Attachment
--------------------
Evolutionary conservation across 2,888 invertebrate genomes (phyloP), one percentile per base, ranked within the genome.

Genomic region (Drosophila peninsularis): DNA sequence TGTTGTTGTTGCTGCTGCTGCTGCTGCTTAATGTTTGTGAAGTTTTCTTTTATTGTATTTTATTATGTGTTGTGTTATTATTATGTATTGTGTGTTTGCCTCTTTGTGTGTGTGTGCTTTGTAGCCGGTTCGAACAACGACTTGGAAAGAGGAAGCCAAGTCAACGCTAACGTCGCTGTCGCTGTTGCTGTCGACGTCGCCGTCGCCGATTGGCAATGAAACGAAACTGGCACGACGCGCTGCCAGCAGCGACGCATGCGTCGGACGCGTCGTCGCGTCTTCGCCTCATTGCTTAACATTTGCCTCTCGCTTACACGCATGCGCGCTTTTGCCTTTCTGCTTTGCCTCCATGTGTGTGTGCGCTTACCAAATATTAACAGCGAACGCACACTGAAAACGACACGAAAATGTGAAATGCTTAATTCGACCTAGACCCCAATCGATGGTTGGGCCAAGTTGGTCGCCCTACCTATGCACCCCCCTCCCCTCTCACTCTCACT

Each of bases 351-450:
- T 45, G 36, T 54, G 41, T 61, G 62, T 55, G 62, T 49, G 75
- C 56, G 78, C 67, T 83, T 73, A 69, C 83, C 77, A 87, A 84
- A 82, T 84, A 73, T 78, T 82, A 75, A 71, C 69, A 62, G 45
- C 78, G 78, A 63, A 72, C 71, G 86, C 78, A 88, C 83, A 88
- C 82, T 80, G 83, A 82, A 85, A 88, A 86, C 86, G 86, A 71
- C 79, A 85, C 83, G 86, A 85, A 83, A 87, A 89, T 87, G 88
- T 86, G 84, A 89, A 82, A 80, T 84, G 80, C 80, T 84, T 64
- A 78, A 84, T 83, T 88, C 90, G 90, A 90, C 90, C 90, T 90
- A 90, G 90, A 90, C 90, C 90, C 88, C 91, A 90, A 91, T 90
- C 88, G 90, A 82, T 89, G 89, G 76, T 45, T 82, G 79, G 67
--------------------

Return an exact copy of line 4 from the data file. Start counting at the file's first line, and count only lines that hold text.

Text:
- T 45, G 36, T 54, G 41, T 61, G 62, T 55, G 62, T 49, G 75